My voice: points of brilliance, points of intricacy, fallen into slackness and strain.

Couched in a drawer are more envelopes than I remember receiving,
but less revealed therein than you remember revealing.

Where is Mona?


Walking past the tallest edifice in town—having listened to a song and gained from it the kind of exhilaration one feels when thinking a certain gesture is dedicated to them personally, from an important other—she looked at her feet (clean), up the legs (lavender shorts), further up to the torso (sheer fabric). The whole lot of it more worthless than what could be found in her neighbor’s trash.

On the way to the basement, then inside, the sounds earlier coming from the speakers in her room up top now coming out of headphones hugged to his skull, a faint note of it reaching her, now sitting on a couch directly across from him, feet raised over a stool, tiny and strung in by wiry sandals with bad soles. His face framed between them, Ryan’s loud voice blurting some compliment on the side, and all around shimmer of an invisible kind, a result of the dedication now brought nearer, staring it in the face, lifted by the pretense of the elation, creating the very bond needed to support the emotion. The emotion, now the one and true source of its own life, sat in the dark, an ingenious body out of its mind.

And a door was concretely unlocked for her, by his bad use of daytime, so she could lie on another couch and move his vertebra with her eyes from behind as he fiddled with keys—metal ones, computer ones—and she with paper and cloth—a book, a pillow—and then melt into a creature between the two, cloth and paper, a limb hanging on air for him to cover with something of his and slowly introduce him to the softer world of rest and letters (not violently pressed, lushly gazed at, rivers leading to a dream—to the desire for a break). For him to break, for his will to drown in that live river, for him to melt, too, between cloth and paper.

What he summoned was something of the secret night that revealed itself only to the late-looker in front of another’s eyelids as they closed. He captured this in the direct instant the other’s lashes met, and threaded it into his manner so that when she saw him she could not help but detect a figment of something she always almost grasped, but which was as soon stolen—and better so, as she could not capture it, frozen into unconscious paralysis.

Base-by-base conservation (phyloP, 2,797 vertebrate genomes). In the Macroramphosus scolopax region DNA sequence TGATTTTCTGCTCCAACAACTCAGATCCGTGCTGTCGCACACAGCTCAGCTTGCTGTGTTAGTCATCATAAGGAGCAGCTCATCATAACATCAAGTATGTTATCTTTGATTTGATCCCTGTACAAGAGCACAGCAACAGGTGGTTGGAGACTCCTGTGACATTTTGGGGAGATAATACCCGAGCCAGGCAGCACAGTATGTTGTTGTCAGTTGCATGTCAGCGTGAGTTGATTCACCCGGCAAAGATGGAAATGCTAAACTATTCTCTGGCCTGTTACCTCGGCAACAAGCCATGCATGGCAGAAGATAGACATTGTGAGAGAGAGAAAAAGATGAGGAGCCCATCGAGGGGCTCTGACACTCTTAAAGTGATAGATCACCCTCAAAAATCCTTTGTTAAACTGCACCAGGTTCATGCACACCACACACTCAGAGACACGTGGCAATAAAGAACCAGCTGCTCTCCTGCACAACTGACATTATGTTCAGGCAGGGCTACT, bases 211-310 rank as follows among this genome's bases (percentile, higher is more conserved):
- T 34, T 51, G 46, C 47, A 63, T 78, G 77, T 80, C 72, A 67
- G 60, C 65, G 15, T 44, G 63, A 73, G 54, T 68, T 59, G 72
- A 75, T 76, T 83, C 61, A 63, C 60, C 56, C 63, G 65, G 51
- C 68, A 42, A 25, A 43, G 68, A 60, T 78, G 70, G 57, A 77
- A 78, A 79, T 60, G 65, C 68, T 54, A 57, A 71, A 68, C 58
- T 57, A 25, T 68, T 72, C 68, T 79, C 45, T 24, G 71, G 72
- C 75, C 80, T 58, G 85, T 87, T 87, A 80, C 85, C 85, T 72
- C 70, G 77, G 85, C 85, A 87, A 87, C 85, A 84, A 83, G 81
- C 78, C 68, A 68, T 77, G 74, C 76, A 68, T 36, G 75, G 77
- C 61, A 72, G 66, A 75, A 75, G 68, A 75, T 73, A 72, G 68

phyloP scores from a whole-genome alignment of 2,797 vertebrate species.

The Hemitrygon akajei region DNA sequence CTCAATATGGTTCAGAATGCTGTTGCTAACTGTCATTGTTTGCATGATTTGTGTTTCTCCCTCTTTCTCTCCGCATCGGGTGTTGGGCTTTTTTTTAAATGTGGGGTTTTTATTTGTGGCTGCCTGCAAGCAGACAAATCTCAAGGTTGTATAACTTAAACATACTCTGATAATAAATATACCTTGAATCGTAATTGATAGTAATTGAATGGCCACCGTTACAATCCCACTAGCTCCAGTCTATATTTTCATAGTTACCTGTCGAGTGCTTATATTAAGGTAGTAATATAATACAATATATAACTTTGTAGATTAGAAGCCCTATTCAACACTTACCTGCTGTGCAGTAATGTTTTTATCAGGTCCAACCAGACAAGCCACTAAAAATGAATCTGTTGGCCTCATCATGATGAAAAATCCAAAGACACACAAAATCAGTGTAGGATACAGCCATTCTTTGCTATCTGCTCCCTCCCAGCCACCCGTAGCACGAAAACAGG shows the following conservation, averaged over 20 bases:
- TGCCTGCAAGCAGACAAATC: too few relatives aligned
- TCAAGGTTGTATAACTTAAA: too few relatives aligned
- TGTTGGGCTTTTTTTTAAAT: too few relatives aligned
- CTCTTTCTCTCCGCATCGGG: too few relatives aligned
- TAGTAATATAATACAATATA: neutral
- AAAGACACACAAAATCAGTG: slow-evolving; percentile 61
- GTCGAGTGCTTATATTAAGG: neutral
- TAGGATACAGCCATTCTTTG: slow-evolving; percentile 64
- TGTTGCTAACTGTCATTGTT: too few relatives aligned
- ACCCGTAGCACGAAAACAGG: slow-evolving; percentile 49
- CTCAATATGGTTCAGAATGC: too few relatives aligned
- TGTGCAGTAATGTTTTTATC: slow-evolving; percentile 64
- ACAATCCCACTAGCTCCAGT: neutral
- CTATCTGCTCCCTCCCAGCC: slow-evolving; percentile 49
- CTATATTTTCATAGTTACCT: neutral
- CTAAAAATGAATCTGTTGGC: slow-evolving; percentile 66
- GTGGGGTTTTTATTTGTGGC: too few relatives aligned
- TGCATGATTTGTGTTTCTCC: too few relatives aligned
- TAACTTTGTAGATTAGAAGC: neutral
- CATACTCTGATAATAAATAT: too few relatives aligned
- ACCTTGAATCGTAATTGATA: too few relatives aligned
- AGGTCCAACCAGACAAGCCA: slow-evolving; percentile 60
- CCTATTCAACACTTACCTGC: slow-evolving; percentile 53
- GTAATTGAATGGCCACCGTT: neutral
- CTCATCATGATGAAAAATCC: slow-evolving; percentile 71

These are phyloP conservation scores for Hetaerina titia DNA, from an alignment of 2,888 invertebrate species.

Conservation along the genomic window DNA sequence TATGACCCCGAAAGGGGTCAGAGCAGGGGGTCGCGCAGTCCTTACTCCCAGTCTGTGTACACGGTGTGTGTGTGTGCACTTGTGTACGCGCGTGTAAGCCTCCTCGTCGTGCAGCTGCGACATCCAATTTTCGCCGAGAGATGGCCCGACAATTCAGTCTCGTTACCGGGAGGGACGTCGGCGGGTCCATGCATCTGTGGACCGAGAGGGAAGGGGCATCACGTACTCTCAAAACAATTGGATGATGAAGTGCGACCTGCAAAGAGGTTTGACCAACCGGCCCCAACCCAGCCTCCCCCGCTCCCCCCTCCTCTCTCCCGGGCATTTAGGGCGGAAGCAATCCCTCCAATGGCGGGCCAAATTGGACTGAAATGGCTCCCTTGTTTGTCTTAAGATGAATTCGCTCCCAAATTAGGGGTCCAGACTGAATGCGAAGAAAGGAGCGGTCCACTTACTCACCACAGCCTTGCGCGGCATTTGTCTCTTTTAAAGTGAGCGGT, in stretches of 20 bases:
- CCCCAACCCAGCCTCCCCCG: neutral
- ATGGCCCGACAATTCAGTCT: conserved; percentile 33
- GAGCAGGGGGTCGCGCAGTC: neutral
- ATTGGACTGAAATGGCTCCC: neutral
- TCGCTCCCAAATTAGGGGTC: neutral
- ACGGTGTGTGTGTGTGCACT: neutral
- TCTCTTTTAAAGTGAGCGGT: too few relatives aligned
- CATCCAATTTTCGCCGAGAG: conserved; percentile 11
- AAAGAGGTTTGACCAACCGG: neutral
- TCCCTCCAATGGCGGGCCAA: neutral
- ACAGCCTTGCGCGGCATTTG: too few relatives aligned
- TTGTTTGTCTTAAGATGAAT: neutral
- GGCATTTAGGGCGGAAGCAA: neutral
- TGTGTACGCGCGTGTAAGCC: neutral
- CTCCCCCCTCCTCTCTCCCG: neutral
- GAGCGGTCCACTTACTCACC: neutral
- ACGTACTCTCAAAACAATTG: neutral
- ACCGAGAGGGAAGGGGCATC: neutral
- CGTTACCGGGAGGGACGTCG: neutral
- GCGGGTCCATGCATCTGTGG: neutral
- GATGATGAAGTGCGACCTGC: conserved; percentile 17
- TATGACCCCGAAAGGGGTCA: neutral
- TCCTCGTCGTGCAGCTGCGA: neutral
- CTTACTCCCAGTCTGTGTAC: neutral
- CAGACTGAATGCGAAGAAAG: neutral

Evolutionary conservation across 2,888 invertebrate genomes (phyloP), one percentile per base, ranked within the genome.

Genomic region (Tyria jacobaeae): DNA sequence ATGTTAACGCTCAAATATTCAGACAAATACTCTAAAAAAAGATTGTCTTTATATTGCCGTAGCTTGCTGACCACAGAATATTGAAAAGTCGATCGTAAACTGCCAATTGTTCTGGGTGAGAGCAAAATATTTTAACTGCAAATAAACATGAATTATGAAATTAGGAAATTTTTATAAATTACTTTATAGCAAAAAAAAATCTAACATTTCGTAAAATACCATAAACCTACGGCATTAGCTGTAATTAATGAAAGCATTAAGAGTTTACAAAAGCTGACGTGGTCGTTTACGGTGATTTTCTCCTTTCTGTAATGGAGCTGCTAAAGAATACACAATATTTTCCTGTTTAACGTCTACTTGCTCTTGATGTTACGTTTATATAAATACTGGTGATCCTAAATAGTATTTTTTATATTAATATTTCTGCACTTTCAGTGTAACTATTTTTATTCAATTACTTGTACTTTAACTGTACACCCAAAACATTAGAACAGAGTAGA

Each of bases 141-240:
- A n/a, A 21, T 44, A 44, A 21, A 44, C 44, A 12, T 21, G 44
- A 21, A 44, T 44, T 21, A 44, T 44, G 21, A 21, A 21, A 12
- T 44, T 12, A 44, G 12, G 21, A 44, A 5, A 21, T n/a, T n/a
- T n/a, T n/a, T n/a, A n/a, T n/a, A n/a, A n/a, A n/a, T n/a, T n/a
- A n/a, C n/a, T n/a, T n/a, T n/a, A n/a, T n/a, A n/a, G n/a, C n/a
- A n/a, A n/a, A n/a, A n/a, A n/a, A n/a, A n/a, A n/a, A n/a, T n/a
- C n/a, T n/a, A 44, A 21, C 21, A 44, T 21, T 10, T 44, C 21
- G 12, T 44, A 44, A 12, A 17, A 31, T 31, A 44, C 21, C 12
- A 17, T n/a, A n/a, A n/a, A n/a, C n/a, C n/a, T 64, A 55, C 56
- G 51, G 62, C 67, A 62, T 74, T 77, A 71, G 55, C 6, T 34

Thieving ways that rightly belonged to the one who was rare enough to capture it. If it eluded everyone else’s waking life, he serviced it by not letting it go unknown, unlived. And she, a mere recorder of what he was recording. How many times removed from the context; how very capable of lending word to his deed.

His deed, though, was always in his word, nothing done by him that was not embellished to be retold through a process for which she had no respect, but which she nonetheless revered as we all do alleged mysteries, or those things we can’t ourselves reach and don’t firsthand know.

Writing is excavation into the unspoken. It is then the invention of what she supposes exists. It’s a search for something which she as readily creates. The bringing into being of what can be recovered from passage, revision, transmutation, death. Modified truth being the truest way to speak the vanquished moment.

The sensing of a sort of femininity holed by an acerbic inner chemistry, a self having lost its own essence. The near-tear-jerk as they embraced, the denunciation of his own sensitivity. Small-jawed, tight, bright little effeminate faces: you all torture me so.


Learning To Not Spill Our Numerous Problems On Strangers